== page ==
Many people spontaneously use the word (or sound) “Um” in conversation, a phenomenon which has prompted a considerable volume of academic attention (some of which we discussed recently). A question arises though, can someone be induced to say “Um” by chemical means – say with the use of a powerful anaesthetic? Like, for example Ketamine? [Note: Ketamine is often used as a veterinary tranquilliser, and as an illicit recreational drug under monikers like ‘Special K’ and ‘Cat Valium’]
The department of Computer Analysis of Speech for Psychological Research (caspr) at The University of Georgia, US, (where it’s said that “Language is a window into the brain”) have examined just such a scenario. Researchers Congzhou He, Michael A. Covington, James Semple and John Brown have looked through the the brain’s window to examine the effects of Ketamine on speech. A poster, presented at the International Congress on Schizophrenia Research, Savannah, April 2005, and entitled : ‘Some linguistic signs of ketamine-induced cognitive impairment‘ describes research (conducted at the University of Cambridge, UK) in which experimental volunteers who were given “low doses” and “high doses” of Ketamine tended to use the words “um” and “uh” significantly more than those who received a placebo only. More “ums” and “uhs” were especially apparent with the high doses. The subjects also had difficulties with verbs and nouns.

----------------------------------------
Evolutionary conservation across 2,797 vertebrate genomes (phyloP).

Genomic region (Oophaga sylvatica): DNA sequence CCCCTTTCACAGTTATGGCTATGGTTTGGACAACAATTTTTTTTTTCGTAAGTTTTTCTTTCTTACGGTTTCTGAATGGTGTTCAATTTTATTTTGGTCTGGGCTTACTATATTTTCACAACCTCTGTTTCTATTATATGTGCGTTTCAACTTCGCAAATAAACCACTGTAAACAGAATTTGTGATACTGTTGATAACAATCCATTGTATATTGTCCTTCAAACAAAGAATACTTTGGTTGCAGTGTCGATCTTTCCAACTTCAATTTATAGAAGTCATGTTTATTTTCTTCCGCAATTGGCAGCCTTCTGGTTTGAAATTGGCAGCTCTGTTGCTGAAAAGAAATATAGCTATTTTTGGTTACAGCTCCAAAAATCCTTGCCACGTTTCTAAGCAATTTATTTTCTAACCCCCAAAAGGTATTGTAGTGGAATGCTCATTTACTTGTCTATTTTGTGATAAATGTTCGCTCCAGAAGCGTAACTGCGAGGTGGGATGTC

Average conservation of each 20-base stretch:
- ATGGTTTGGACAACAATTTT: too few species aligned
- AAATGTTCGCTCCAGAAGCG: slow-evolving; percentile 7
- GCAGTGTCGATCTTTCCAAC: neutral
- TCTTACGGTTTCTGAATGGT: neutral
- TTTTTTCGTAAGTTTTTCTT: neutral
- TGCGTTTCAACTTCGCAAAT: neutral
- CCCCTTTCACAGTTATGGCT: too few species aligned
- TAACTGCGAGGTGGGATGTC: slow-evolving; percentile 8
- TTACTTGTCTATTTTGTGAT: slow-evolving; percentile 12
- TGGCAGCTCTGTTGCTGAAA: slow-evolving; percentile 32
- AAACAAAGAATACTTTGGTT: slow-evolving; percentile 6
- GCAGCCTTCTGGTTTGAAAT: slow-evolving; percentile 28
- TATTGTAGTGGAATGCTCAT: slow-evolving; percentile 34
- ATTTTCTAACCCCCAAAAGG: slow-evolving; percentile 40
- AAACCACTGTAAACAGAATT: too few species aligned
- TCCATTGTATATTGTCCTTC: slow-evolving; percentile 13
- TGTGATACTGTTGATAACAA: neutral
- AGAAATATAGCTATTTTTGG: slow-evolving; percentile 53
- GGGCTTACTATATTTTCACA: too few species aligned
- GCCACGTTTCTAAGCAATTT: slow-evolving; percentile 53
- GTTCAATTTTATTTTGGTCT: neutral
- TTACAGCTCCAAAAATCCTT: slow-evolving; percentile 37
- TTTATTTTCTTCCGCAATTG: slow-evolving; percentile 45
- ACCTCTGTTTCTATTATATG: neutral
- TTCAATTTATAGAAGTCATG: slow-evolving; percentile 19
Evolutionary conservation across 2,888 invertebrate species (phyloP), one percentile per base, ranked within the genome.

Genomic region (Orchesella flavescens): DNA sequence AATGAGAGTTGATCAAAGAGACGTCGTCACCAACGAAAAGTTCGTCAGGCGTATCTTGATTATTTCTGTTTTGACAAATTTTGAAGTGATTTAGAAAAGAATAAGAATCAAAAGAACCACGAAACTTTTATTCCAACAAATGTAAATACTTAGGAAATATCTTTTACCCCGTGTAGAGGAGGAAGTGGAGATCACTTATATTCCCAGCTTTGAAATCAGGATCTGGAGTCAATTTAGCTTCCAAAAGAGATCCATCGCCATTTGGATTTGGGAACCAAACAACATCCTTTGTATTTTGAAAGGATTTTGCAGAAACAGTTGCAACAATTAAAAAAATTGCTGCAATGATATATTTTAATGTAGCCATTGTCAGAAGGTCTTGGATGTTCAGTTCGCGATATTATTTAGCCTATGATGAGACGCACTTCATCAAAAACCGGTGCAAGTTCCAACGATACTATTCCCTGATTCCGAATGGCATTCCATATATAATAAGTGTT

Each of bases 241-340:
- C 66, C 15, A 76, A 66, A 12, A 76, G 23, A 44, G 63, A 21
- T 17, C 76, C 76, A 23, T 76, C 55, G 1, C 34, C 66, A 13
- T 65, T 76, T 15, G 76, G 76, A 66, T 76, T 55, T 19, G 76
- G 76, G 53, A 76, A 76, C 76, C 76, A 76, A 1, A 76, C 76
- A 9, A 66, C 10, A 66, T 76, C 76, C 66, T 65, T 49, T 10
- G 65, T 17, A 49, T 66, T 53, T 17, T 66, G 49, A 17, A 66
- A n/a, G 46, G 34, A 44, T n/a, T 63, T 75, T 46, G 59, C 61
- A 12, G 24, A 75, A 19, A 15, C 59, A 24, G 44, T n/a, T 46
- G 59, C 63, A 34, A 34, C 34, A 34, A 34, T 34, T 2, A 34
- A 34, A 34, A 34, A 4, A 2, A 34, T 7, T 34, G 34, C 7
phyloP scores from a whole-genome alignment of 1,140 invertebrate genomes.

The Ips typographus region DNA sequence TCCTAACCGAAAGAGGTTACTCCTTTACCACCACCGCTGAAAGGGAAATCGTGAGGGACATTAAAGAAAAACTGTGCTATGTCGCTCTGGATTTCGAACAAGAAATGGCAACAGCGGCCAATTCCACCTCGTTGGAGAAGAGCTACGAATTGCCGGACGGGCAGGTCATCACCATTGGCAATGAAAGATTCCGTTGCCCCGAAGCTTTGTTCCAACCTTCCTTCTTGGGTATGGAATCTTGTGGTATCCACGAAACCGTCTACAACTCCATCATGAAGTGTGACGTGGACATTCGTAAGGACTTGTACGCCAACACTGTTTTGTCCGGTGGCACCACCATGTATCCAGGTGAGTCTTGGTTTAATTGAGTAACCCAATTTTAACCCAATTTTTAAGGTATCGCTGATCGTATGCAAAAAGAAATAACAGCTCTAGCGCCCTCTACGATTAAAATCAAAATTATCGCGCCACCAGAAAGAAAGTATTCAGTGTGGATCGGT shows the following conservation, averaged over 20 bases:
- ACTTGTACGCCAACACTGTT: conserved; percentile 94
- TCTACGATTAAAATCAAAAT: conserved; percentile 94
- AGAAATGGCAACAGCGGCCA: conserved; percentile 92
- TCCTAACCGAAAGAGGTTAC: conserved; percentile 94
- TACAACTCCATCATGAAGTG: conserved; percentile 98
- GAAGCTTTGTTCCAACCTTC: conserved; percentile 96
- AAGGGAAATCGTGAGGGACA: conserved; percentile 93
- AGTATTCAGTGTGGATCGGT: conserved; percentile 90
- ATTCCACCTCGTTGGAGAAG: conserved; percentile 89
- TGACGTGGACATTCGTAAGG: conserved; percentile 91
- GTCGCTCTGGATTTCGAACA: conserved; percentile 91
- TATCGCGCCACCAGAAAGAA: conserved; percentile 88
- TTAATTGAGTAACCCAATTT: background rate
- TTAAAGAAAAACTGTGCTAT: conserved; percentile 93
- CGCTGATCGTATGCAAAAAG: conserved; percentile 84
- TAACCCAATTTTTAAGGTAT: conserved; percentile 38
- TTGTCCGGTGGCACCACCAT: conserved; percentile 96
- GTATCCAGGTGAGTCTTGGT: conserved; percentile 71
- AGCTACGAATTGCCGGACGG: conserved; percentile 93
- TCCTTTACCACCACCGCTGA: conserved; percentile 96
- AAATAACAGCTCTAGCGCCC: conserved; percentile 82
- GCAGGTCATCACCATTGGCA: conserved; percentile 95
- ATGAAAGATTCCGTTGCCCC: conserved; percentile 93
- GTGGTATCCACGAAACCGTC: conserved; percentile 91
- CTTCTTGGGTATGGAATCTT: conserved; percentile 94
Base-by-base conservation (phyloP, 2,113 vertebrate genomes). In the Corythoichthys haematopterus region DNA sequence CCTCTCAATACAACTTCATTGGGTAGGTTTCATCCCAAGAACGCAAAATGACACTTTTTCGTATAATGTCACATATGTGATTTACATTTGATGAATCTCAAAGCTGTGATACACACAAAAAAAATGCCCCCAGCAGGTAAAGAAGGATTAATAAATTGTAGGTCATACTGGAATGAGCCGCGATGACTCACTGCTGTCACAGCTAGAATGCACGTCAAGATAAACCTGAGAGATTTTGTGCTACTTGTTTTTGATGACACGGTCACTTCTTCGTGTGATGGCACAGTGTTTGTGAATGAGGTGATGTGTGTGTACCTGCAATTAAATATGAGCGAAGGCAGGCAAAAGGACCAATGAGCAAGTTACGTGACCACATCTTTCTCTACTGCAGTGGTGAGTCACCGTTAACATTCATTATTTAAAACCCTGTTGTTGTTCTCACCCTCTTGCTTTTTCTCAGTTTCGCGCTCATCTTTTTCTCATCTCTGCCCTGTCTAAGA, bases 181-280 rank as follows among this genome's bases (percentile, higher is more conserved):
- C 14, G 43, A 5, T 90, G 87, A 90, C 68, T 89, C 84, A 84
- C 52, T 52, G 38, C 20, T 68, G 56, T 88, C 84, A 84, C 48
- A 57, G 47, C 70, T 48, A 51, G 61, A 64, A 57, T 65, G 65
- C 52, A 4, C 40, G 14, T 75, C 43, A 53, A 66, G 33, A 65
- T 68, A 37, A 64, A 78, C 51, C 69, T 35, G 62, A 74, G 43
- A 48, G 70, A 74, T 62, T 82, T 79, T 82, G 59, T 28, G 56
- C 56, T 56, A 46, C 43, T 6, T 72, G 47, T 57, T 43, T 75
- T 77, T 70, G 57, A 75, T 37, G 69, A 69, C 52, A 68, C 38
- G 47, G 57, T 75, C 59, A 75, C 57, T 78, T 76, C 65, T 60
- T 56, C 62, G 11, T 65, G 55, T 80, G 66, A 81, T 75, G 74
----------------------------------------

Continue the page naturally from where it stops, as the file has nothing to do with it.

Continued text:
Authors James Semple and John Brown were representing the pharmaceutical manufacturer GlaxoSmithKline which ‘supported’ the study.
 The “high dose” (0.27 mg/kg) was significantly less than the usual ‘anaesthetic dose’ (1 – 4.5 mg/kg) – presumably it had to be, otherwise the subjects might have had considerable difficulty in saying anything.
 Please comment below if you know of any other studies in which substances have been shown to influence the number of “ums” a person produces – e.g. cannabis, Dry Martini, dark bitter-chocolate truffles, etc etc.